August 26 roundup

by Walter Olson on August 26, 2010

{ 5 comments }

1 Bruce H. 08.26.10 at 1:16 pm

I often see items in the roundup posts, like the “Junk fax” item today, that have only links to old Overlawyered posts (or occasionally old posts at other sites), and wonder why? Is there some new news about this case, and the link was accidentally omitted, or is this just here because you thought we’d enjoy seeing again?

2 R 08.26.10 at 2:35 pm

I have to say, while I’m no fan of taxes, the “Tax on Bloggers” story is overblown. I have a business in Sunnyvale, California, and I have to pay the City of Sunnyvale for a business license every year.

If someone’s going to say they’re a “blogger” when asked what their occupation is, and they make money doing it, they need to pay for a business license. Period.

3 Jay Markowitz 08.26.10 at 4:46 pm

Brian –

As a frequent Overlawyered visitor, those posts are “greatest hits” links, highlighting extreme cases of what Overlawyered covers.

There really are some gasp inducing archives, and with so many to go through, it’s nice to have Wally (oh yes, I went there) pick out a doozy now and then.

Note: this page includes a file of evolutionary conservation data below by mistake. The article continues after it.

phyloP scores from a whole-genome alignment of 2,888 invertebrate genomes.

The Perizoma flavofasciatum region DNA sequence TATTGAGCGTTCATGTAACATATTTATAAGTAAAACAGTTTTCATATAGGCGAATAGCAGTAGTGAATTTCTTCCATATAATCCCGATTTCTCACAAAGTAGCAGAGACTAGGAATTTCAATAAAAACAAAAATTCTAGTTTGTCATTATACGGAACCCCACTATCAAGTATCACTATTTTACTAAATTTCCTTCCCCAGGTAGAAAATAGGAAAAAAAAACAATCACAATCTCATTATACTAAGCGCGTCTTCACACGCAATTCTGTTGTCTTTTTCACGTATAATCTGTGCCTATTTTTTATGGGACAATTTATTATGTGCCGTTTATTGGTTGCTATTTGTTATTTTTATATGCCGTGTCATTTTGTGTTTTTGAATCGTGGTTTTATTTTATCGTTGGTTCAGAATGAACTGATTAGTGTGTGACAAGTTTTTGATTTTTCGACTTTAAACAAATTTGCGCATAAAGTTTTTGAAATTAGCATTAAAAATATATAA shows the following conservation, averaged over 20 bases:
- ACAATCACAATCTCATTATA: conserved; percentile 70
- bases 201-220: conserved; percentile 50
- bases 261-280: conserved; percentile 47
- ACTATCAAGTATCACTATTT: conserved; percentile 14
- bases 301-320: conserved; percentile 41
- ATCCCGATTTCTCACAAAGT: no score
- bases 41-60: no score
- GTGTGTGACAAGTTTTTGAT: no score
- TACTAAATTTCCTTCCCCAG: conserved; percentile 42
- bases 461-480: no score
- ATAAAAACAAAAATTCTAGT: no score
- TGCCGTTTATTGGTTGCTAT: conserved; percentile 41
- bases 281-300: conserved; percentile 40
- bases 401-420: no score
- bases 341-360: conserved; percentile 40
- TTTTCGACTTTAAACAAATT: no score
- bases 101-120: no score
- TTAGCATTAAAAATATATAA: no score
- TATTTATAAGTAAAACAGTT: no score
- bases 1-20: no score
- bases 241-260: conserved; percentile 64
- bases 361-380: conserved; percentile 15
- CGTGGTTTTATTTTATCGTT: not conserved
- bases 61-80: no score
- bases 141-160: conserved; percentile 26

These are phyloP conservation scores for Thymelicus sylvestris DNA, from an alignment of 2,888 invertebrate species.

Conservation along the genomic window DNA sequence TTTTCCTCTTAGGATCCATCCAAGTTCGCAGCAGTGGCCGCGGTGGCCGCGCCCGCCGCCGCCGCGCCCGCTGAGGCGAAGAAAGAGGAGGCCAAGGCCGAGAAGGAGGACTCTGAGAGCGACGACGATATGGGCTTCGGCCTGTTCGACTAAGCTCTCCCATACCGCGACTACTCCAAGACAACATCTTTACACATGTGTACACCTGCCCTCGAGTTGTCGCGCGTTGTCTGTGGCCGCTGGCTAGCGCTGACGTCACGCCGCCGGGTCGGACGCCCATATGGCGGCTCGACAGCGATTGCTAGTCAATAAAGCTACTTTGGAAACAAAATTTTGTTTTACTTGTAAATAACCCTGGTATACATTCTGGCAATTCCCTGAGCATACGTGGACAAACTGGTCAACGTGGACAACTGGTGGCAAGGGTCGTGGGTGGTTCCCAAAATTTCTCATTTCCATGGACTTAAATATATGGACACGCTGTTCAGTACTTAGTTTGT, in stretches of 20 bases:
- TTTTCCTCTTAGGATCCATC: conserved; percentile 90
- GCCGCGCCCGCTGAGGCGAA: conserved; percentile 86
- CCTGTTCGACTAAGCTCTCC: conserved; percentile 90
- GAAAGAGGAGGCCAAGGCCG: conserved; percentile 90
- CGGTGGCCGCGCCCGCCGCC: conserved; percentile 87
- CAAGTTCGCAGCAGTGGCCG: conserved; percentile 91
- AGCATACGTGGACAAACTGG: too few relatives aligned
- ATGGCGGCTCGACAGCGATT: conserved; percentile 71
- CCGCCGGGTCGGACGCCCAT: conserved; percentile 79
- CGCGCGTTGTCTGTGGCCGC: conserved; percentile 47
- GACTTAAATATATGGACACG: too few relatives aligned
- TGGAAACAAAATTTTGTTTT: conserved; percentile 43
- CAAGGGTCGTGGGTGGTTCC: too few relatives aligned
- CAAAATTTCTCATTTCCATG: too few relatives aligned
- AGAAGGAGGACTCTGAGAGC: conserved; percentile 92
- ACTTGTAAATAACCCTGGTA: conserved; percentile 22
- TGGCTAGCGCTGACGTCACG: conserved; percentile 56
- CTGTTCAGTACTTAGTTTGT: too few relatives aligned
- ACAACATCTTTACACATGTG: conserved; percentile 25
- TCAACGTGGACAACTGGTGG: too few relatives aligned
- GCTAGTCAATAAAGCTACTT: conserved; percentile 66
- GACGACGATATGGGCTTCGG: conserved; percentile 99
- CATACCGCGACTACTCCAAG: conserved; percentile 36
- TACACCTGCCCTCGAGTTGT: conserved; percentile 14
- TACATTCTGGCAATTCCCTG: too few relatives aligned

4 Roy in Nipomo 08.27.10 at 6:26 am

R – I think a valid analogy would be to replace “blogger” with author, writer or poet. Such pursuits have no direct impact on City services or infrastructure.

It appears the main difference between “blogger” and “author” is that a blogger has a slightly higher visibility prior to any real success (i.e. money) and fame in the endeavor.

5 Robert 08.28.10 at 6:50 pm

Sorry, Roy. There are a lot of taxes, for example, that cost me more in bookkeeping and compliance costs than the actual tax is. For example, my county, Santa Clara California, has a “Business Property Tax” where I am taxed on the value of my office furniture in my rental office. It’s a small office; the tax is about $200/year. I spend more than that on compliance, record keeping, etc, and the value of my time when I have to meet with the County Compliance officer who makes a personal visit each year.

I think it’s a good reality check for these “bloggers” to get an understanding of what doing business in America involves. If you have a business, you have to pay taxes. If there’s an exemption for low-income business, what’s to stop me from forming a new business for each hour of work I perform?

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